Births and deaths; Cornwall 2011-13

Births Deaths Change
2011 5,808 5,663 +145
2012 5,721 5,889 -168

When we turn to the actual estimated population growth we have to rely on the ONS’s mid-year estimates. The latest version provides this picture …

2011-12 4,100
2012-13 3,400
total 7,500

How odd. That’s a 27% lower population growth than the Council’s estimate and even 7% below the lower SHMNA estimate, on which the 47,500 house target was based.

But wait. The mid-year estimates are exactly that – estimates. In the decade from 2001 to 2011 the ONS’s mid year estimates consistently over-estimated Cornwall’s population growth. In nine years out of ten in fact, it later admitted that it had been over-generous in allocating population to Cornwall. And not just a little over-generous either.

Here’s the ONS estimates for the first two years of the 2000s. They first estimated growth like this.

2001-02 5,600
2002-03 4,900
total 10,500

But they later revised this downwards to this.

2001-02 4,700
2002-03 4,000
total 8,700

Their first estimate had overshot by 21% and they only became aware of this error when the 2011 Census results were published.

popn growthSo what you may be asking, as drowsiness creeps rapidly on. This may well look dreary, technical and boring. But it’s anything but. They want us to think it’s technical and boring because then nobody questions it. Because, on the basis of these projections and estimates Cornwall gets neatly locked into a regime of continuing excessively high population growth.

If we adjust the ONS mid-year estimates for 2011-13 to allow for the inbuilt tendency to exaggerate Cornwall’s population growth we can estimate that the real population growth in these first two years of the plan is more likely to have been nearer 6,200 to 6,300. Interestingly, this is almost exactly the average population growth since 1991, which has been 3,150 a year.

popn growth 11-13

More interestingly, it implies a housing target, even to meet external demand, that should be considerably lower than the minimum 47,500 target adopted. What we instead have is an open invitation for speculative housing schemes that will ultimately result in the re-injection of higher population growth back into the system.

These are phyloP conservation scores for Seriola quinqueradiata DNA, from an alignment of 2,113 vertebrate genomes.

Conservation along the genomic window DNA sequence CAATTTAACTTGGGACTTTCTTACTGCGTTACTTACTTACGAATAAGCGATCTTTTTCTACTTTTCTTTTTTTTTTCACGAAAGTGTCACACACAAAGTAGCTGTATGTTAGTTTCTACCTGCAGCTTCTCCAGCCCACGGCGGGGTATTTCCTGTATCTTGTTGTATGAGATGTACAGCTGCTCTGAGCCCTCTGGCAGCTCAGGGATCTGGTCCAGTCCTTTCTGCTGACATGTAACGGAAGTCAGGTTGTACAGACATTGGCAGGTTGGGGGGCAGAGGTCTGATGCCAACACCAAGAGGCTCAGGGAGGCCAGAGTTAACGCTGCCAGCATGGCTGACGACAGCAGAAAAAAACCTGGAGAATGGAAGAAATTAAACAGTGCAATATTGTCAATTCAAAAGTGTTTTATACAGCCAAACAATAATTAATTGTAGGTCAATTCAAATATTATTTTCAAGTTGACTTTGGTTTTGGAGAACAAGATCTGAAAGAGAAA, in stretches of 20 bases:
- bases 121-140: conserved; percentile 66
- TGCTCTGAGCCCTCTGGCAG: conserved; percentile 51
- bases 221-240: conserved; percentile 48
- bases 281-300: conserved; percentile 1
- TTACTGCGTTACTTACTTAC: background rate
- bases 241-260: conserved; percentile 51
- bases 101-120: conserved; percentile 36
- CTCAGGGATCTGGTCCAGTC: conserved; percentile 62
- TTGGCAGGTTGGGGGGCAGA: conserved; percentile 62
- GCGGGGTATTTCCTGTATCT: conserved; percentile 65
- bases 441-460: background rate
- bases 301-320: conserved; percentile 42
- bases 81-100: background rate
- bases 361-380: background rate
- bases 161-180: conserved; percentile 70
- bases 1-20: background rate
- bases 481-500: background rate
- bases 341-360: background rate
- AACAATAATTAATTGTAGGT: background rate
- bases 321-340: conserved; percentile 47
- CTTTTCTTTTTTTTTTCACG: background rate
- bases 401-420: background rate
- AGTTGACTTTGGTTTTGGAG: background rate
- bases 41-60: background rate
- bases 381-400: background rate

If the first scandal – the planners’ faulty figures – isn’t bad enough, the second is even worse. This has been the incompetence and inability of the vast majority of our elected representatives to question their planning officers or to respond to facts like those above. They have no excuse. For two years or more now, some of us have been generating evidence that the projections being used as the basis for strategic planning are grossly inaccurate. But we’ve been ignored.

Councillors have had a great opportunity to construct a robust case for a lower housing target based on lower growth projections but also on issues like adverse environmental and economic impacts, capacity and Cornwall’s special position as home to one of the UK’s national minorities. But they’ve spurned it and allowed their leaders to mislead and lie to the public. To their everlasting shame.

6 Responses to Rubbish in, rubbish out: more evidence of how Cornwall Council has cooked the books

  1. Jane Tripp says:

    Ok I keep asking, what can we do about this??

    Like